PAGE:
This article was contributed by David Baumgartner as part of a local series on astronomy.
Jupiter and Saturn continue to glow prominently in the sky vying for our attention. Both have my full attention when I’m out searching the skies. Everyone has their favorites, but how can you choose between these two giants? They are both gorgeous in their own way. When my good friends Dan, Steve, Ron, Mike and I go out with our scopes, you can count on hearing them yelling out: that’s got to be my favorite! Then two minutes later you hear them shouting out another favorite of theirs. Ron admits to having many favorites. Come on Ron, take a stand and name just your top ten. Bet you can’t. The boys don’t even listen to me when I shout out; they know that all the objects are my favorites. And no, I can’t name my top ten either.
If not for the Moon, Jupiter would be the brightest object in the sky until Venus rises in the early morning hours at this time of year. And that is saying something when you consider the fact that the winter skies contain the most brilliant stars of the year. Can you just imagine what went through Galileo’s mind when he first caught a glimpse of Jupiter’s rounded disc being surrounded by four giant moons, and realizing that he was the very first Earthly human to lay eyes on this wonder in the night sky? What he saw confirmed his ideas on what our solar system must look like; with the Sun in the center and everything else rotating around it. At that time people thought of the earth as being flat, and against the church’s teachings if you said or thought otherwise. Sometimes the boys and I disagree on certain astronomical ideas, but if we do we don’t turn each other in to the church. When I ever disagree I just smile and say “Boys it’s okay to be wrong.” That usually stirs them up even more. Life is good…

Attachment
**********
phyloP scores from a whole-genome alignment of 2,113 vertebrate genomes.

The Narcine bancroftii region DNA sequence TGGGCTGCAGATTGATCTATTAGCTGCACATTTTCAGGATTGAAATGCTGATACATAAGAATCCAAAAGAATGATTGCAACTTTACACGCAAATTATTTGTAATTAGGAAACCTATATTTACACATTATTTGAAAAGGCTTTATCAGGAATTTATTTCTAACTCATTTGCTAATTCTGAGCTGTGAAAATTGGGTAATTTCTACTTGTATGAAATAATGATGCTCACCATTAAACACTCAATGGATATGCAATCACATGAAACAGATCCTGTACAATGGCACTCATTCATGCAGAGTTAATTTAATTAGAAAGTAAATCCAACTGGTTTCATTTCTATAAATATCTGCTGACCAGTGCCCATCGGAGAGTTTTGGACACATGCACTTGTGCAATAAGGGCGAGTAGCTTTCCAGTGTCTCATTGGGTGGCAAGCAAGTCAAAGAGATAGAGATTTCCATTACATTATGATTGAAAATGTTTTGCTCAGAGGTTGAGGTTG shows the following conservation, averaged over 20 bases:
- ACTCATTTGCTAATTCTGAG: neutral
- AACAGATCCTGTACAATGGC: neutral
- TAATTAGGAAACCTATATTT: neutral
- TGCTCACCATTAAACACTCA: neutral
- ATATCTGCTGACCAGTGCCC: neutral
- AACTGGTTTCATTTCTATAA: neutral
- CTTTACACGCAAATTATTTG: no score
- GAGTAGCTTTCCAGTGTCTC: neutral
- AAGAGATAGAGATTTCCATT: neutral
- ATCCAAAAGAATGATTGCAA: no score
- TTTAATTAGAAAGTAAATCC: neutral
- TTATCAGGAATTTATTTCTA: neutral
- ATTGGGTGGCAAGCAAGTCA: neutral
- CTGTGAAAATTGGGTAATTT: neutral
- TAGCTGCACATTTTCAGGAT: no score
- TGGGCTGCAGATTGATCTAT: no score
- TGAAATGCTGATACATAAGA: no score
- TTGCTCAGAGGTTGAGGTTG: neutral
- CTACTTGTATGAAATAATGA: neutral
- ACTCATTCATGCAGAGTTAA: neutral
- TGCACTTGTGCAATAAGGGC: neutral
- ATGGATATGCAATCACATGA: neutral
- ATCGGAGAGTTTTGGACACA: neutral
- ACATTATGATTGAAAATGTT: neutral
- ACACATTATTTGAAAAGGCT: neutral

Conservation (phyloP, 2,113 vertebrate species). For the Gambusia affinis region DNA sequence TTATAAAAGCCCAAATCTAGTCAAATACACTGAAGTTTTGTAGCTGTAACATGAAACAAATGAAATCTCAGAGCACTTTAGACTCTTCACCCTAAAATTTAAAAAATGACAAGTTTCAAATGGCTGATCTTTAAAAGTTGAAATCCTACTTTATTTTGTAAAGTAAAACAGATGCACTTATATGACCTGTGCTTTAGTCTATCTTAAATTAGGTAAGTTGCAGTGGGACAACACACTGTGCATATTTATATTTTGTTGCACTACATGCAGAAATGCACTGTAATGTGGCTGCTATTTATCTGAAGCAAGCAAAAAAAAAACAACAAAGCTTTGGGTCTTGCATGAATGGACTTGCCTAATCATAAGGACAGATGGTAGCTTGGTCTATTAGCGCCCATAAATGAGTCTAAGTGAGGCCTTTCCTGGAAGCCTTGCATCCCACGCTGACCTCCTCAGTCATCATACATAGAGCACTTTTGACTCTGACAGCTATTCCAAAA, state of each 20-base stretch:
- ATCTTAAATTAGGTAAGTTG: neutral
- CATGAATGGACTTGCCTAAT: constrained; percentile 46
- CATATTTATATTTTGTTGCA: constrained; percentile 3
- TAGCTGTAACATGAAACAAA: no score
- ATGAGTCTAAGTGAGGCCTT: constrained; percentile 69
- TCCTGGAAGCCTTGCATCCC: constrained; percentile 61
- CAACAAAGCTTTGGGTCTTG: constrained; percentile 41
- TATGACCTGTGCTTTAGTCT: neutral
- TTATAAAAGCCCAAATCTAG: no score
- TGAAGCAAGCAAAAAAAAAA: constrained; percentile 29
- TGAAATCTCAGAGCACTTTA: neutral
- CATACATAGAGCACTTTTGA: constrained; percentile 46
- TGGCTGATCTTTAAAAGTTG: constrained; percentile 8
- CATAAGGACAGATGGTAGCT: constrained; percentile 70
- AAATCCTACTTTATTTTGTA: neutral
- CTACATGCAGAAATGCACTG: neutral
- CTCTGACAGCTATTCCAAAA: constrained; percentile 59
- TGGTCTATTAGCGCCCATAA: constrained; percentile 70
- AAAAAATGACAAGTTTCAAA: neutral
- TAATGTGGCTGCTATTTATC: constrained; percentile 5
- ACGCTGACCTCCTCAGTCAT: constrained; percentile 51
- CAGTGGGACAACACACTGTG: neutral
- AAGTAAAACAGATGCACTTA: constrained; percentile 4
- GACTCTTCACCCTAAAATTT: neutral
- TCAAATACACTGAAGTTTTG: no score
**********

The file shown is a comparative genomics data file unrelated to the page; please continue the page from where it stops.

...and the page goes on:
Saturn, not the brightest in the sky, but certainly can hold its own in beauty especially when observed through magnification. Saturn’s rings are most likely the best telescopic view in the heavens. This year we see Saturn tilted toward us showing off its northern face. Soon Saturn’s rings will begin closing and eventually will appear edge-on. All you will see is a fine line at the equator. Not as illuminating as the showing of the northern or southern view, but none the less quite interesting to observe Saturn without it’s beautiful rings. Then slowly the southern half of the planet will show its face, and then it starts all over again. Unfortunately a lot of us old boys won’t be around to witness it. But you younger ones have many stargazing years left in you. Don’t squander them away. Get out there at night and look up, enjoy the skies before you are one of those oldies yourself.
November Calendar of Events:
Nov. 8: Last quarter Moon
Nov. 12: Moon passes 3 degrees north of Venus
Nov. 13: Moon passes 1.7 degrees north of Mercury
Nov. 14: Moon is at perigee (222,350 miles from Earth)
Nov. 15: New Moon occurs